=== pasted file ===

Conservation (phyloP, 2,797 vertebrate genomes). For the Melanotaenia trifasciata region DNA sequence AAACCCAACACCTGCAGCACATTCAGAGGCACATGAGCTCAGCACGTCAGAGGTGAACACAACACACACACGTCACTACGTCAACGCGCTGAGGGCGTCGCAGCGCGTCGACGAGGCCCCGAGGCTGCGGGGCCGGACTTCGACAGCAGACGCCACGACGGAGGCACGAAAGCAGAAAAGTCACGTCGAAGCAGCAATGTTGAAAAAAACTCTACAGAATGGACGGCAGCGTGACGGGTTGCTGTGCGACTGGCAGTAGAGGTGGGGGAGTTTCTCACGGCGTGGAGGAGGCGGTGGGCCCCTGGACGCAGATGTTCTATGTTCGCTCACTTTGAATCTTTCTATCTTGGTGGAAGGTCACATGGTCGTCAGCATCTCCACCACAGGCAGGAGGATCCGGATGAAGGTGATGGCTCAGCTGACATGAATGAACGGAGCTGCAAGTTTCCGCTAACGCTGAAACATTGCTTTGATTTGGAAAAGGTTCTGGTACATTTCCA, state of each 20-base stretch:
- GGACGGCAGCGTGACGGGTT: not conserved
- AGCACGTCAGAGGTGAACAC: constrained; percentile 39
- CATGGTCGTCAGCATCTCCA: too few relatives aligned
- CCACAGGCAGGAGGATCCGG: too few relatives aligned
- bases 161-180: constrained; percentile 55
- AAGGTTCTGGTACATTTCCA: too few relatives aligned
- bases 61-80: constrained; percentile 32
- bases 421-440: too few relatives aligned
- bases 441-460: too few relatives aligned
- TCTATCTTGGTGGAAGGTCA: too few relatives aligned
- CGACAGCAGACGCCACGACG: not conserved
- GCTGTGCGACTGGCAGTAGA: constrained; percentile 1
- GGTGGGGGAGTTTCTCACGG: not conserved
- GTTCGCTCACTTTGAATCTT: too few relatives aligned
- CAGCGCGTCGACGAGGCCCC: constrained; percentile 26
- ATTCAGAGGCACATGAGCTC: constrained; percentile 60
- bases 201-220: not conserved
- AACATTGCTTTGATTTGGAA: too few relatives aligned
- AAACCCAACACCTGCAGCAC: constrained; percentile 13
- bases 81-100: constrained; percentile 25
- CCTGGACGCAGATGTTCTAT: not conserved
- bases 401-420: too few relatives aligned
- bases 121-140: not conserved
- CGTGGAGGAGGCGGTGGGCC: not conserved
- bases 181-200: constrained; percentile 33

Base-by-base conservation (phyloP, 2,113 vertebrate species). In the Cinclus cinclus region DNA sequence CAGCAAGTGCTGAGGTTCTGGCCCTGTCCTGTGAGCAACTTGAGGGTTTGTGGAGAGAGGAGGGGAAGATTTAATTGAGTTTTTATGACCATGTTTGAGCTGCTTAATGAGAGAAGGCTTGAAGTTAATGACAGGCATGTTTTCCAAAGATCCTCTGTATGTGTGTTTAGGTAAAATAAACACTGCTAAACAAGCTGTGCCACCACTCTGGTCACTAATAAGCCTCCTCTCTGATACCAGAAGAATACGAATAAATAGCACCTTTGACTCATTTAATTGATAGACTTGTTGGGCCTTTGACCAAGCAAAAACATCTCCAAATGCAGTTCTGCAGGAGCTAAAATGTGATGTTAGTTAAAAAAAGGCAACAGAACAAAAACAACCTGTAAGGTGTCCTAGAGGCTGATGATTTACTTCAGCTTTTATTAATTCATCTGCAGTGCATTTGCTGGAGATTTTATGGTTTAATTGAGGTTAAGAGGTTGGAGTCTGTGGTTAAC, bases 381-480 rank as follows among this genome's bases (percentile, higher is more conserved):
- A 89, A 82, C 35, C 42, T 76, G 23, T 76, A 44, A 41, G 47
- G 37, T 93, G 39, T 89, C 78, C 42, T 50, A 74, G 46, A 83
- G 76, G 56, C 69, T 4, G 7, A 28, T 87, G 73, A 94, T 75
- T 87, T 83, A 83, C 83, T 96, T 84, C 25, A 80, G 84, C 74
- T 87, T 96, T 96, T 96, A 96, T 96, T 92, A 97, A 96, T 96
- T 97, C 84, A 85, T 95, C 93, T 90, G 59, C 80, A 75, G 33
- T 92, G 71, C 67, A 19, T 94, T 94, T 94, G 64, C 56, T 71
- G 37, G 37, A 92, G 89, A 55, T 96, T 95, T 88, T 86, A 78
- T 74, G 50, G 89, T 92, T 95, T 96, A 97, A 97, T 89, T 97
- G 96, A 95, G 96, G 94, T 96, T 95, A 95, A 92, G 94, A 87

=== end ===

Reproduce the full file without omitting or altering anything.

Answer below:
Conservation (phyloP, 2,797 vertebrate genomes). For the Melanotaenia trifasciata region DNA sequence AAACCCAACACCTGCAGCACATTCAGAGGCACATGAGCTCAGCACGTCAGAGGTGAACACAACACACACACGTCACTACGTCAACGCGCTGAGGGCGTCGCAGCGCGTCGACGAGGCCCCGAGGCTGCGGGGCCGGACTTCGACAGCAGACGCCACGACGGAGGCACGAAAGCAGAAAAGTCACGTCGAAGCAGCAATGTTGAAAAAAACTCTACAGAATGGACGGCAGCGTGACGGGTTGCTGTGCGACTGGCAGTAGAGGTGGGGGAGTTTCTCACGGCGTGGAGGAGGCGGTGGGCCCCTGGACGCAGATGTTCTATGTTCGCTCACTTTGAATCTTTCTATCTTGGTGGAAGGTCACATGGTCGTCAGCATCTCCACCACAGGCAGGAGGATCCGGATGAAGGTGATGGCTCAGCTGACATGAATGAACGGAGCTGCAAGTTTCCGCTAACGCTGAAACATTGCTTTGATTTGGAAAAGGTTCTGGTACATTTCCA, state of each 20-base stretch:
- GGACGGCAGCGTGACGGGTT: not conserved
- AGCACGTCAGAGGTGAACAC: constrained; percentile 39
- CATGGTCGTCAGCATCTCCA: too few relatives aligned
- CCACAGGCAGGAGGATCCGG: too few relatives aligned
- bases 161-180: constrained; percentile 55
- AAGGTTCTGGTACATTTCCA: too few relatives aligned
- bases 61-80: constrained; percentile 32
- bases 421-440: too few relatives aligned
- bases 441-460: too few relatives aligned
- TCTATCTTGGTGGAAGGTCA: too few relatives aligned
- CGACAGCAGACGCCACGACG: not conserved
- GCTGTGCGACTGGCAGTAGA: constrained; percentile 1
- GGTGGGGGAGTTTCTCACGG: not conserved
- GTTCGCTCACTTTGAATCTT: too few relatives aligned
- CAGCGCGTCGACGAGGCCCC: constrained; percentile 26
- ATTCAGAGGCACATGAGCTC: constrained; percentile 60
- bases 201-220: not conserved
- AACATTGCTTTGATTTGGAA: too few relatives aligned
- AAACCCAACACCTGCAGCAC: constrained; percentile 13
- bases 81-100: constrained; percentile 25
- CCTGGACGCAGATGTTCTAT: not conserved
- bases 401-420: too few relatives aligned
- bases 121-140: not conserved
- CGTGGAGGAGGCGGTGGGCC: not conserved
- bases 181-200: constrained; percentile 33

Base-by-base conservation (phyloP, 2,113 vertebrate species). In the Cinclus cinclus region DNA sequence CAGCAAGTGCTGAGGTTCTGGCCCTGTCCTGTGAGCAACTTGAGGGTTTGTGGAGAGAGGAGGGGAAGATTTAATTGAGTTTTTATGACCATGTTTGAGCTGCTTAATGAGAGAAGGCTTGAAGTTAATGACAGGCATGTTTTCCAAAGATCCTCTGTATGTGTGTTTAGGTAAAATAAACACTGCTAAACAAGCTGTGCCACCACTCTGGTCACTAATAAGCCTCCTCTCTGATACCAGAAGAATACGAATAAATAGCACCTTTGACTCATTTAATTGATAGACTTGTTGGGCCTTTGACCAAGCAAAAACATCTCCAAATGCAGTTCTGCAGGAGCTAAAATGTGATGTTAGTTAAAAAAAGGCAACAGAACAAAAACAACCTGTAAGGTGTCCTAGAGGCTGATGATTTACTTCAGCTTTTATTAATTCATCTGCAGTGCATTTGCTGGAGATTTTATGGTTTAATTGAGGTTAAGAGGTTGGAGTCTGTGGTTAAC, bases 381-480 rank as follows among this genome's bases (percentile, higher is more conserved):
- A 89, A 82, C 35, C 42, T 76, G 23, T 76, A 44, A 41, G 47
- G 37, T 93, G 39, T 89, C 78, C 42, T 50, A 74, G 46, A 83
- G 76, G 56, C 69, T 4, G 7, A 28, T 87, G 73, A 94, T 75
- T 87, T 83, A 83, C 83, T 96, T 84, C 25, A 80, G 84, C 74
- T 87, T 96, T 96, T 96, A 96, T 96, T 92, A 97, A 96, T 96
- T 97, C 84, A 85, T 95, C 93, T 90, G 59, C 80, A 75, G 33
- T 92, G 71, C 67, A 19, T 94, T 94, T 94, G 64, C 56, T 71
- G 37, G 37, A 92, G 89, A 55, T 96, T 95, T 88, T 86, A 78
- T 74, G 50, G 89, T 92, T 95, T 96, A 97, A 97, T 89, T 97
- G 96, A 95, G 96, G 94, T 96, T 95, A 95, A 92, G 94, A 87